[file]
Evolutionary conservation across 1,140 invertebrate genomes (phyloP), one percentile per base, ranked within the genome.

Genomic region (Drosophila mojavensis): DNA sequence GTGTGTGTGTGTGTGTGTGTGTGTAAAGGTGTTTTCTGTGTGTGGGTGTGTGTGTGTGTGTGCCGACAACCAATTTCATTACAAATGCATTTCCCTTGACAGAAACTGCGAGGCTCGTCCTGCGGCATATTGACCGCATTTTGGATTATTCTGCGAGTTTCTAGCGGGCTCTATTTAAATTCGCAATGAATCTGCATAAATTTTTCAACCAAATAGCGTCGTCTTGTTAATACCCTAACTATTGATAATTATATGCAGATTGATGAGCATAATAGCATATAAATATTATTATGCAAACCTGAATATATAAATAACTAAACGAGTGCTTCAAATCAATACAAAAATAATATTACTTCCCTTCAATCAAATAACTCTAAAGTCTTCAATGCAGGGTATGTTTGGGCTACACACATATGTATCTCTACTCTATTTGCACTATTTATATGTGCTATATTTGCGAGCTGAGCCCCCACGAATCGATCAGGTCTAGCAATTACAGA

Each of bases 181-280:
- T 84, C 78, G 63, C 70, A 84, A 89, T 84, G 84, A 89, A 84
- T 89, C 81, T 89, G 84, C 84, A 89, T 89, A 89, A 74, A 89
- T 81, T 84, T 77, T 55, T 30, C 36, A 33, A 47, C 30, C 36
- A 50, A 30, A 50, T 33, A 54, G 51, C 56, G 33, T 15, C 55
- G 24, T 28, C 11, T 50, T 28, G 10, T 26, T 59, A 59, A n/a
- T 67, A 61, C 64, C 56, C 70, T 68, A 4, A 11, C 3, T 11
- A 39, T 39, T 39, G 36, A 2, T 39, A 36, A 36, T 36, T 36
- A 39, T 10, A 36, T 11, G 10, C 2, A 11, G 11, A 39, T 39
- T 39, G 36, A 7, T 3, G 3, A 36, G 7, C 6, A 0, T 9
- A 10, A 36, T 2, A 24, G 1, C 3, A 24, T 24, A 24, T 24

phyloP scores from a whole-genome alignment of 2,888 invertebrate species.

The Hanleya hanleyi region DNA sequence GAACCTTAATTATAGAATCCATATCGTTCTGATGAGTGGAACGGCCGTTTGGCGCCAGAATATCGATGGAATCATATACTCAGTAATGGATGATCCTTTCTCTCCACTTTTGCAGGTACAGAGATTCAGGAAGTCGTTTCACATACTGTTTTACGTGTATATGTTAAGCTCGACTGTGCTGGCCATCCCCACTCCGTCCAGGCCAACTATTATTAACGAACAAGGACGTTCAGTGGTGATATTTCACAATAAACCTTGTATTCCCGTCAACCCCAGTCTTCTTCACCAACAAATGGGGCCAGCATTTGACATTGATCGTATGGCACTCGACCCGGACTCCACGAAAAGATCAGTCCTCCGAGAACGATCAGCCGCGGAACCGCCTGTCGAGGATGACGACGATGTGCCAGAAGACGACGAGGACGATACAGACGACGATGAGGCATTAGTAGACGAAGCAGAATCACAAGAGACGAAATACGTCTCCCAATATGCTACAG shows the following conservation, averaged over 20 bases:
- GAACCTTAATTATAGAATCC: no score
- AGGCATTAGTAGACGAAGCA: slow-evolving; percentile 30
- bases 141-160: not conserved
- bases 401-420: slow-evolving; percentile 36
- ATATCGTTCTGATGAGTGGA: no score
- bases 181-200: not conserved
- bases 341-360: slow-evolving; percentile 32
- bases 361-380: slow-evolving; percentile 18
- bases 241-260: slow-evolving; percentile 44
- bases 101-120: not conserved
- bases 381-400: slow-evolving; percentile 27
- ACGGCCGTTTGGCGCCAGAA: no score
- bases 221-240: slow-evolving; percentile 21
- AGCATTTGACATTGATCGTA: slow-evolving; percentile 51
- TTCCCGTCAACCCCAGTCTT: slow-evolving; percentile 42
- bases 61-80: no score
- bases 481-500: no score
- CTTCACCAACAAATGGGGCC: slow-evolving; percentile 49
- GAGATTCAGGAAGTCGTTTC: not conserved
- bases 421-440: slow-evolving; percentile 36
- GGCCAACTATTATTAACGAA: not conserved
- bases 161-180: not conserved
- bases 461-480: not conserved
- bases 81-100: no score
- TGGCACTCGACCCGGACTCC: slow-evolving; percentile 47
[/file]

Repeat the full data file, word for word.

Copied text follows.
Evolutionary conservation across 1,140 invertebrate genomes (phyloP), one percentile per base, ranked within the genome.

Genomic region (Drosophila mojavensis): DNA sequence GTGTGTGTGTGTGTGTGTGTGTGTAAAGGTGTTTTCTGTGTGTGGGTGTGTGTGTGTGTGTGCCGACAACCAATTTCATTACAAATGCATTTCCCTTGACAGAAACTGCGAGGCTCGTCCTGCGGCATATTGACCGCATTTTGGATTATTCTGCGAGTTTCTAGCGGGCTCTATTTAAATTCGCAATGAATCTGCATAAATTTTTCAACCAAATAGCGTCGTCTTGTTAATACCCTAACTATTGATAATTATATGCAGATTGATGAGCATAATAGCATATAAATATTATTATGCAAACCTGAATATATAAATAACTAAACGAGTGCTTCAAATCAATACAAAAATAATATTACTTCCCTTCAATCAAATAACTCTAAAGTCTTCAATGCAGGGTATGTTTGGGCTACACACATATGTATCTCTACTCTATTTGCACTATTTATATGTGCTATATTTGCGAGCTGAGCCCCCACGAATCGATCAGGTCTAGCAATTACAGA

Each of bases 181-280:
- T 84, C 78, G 63, C 70, A 84, A 89, T 84, G 84, A 89, A 84
- T 89, C 81, T 89, G 84, C 84, A 89, T 89, A 89, A 74, A 89
- T 81, T 84, T 77, T 55, T 30, C 36, A 33, A 47, C 30, C 36
- A 50, A 30, A 50, T 33, A 54, G 51, C 56, G 33, T 15, C 55
- G 24, T 28, C 11, T 50, T 28, G 10, T 26, T 59, A 59, A n/a
- T 67, A 61, C 64, C 56, C 70, T 68, A 4, A 11, C 3, T 11
- A 39, T 39, T 39, G 36, A 2, T 39, A 36, A 36, T 36, T 36
- A 39, T 10, A 36, T 11, G 10, C 2, A 11, G 11, A 39, T 39
- T 39, G 36, A 7, T 3, G 3, A 36, G 7, C 6, A 0, T 9
- A 10, A 36, T 2, A 24, G 1, C 3, A 24, T 24, A 24, T 24

phyloP scores from a whole-genome alignment of 2,888 invertebrate species.

The Hanleya hanleyi region DNA sequence GAACCTTAATTATAGAATCCATATCGTTCTGATGAGTGGAACGGCCGTTTGGCGCCAGAATATCGATGGAATCATATACTCAGTAATGGATGATCCTTTCTCTCCACTTTTGCAGGTACAGAGATTCAGGAAGTCGTTTCACATACTGTTTTACGTGTATATGTTAAGCTCGACTGTGCTGGCCATCCCCACTCCGTCCAGGCCAACTATTATTAACGAACAAGGACGTTCAGTGGTGATATTTCACAATAAACCTTGTATTCCCGTCAACCCCAGTCTTCTTCACCAACAAATGGGGCCAGCATTTGACATTGATCGTATGGCACTCGACCCGGACTCCACGAAAAGATCAGTCCTCCGAGAACGATCAGCCGCGGAACCGCCTGTCGAGGATGACGACGATGTGCCAGAAGACGACGAGGACGATACAGACGACGATGAGGCATTAGTAGACGAAGCAGAATCACAAGAGACGAAATACGTCTCCCAATATGCTACAG shows the following conservation, averaged over 20 bases:
- GAACCTTAATTATAGAATCC: no score
- AGGCATTAGTAGACGAAGCA: slow-evolving; percentile 30
- bases 141-160: not conserved
- bases 401-420: slow-evolving; percentile 36
- ATATCGTTCTGATGAGTGGA: no score
- bases 181-200: not conserved
- bases 341-360: slow-evolving; percentile 32
- bases 361-380: slow-evolving; percentile 18
- bases 241-260: slow-evolving; percentile 44
- bases 101-120: not conserved
- bases 381-400: slow-evolving; percentile 27
- ACGGCCGTTTGGCGCCAGAA: no score
- bases 221-240: slow-evolving; percentile 21
- AGCATTTGACATTGATCGTA: slow-evolving; percentile 51
- TTCCCGTCAACCCCAGTCTT: slow-evolving; percentile 42
- bases 61-80: no score
- bases 481-500: no score
- CTTCACCAACAAATGGGGCC: slow-evolving; percentile 49
- GAGATTCAGGAAGTCGTTTC: not conserved
- bases 421-440: slow-evolving; percentile 36
- GGCCAACTATTATTAACGAA: not conserved
- bases 161-180: not conserved
- bases 461-480: not conserved
- bases 81-100: no score
- TGGCACTCGACCCGGACTCC: slow-evolving; percentile 47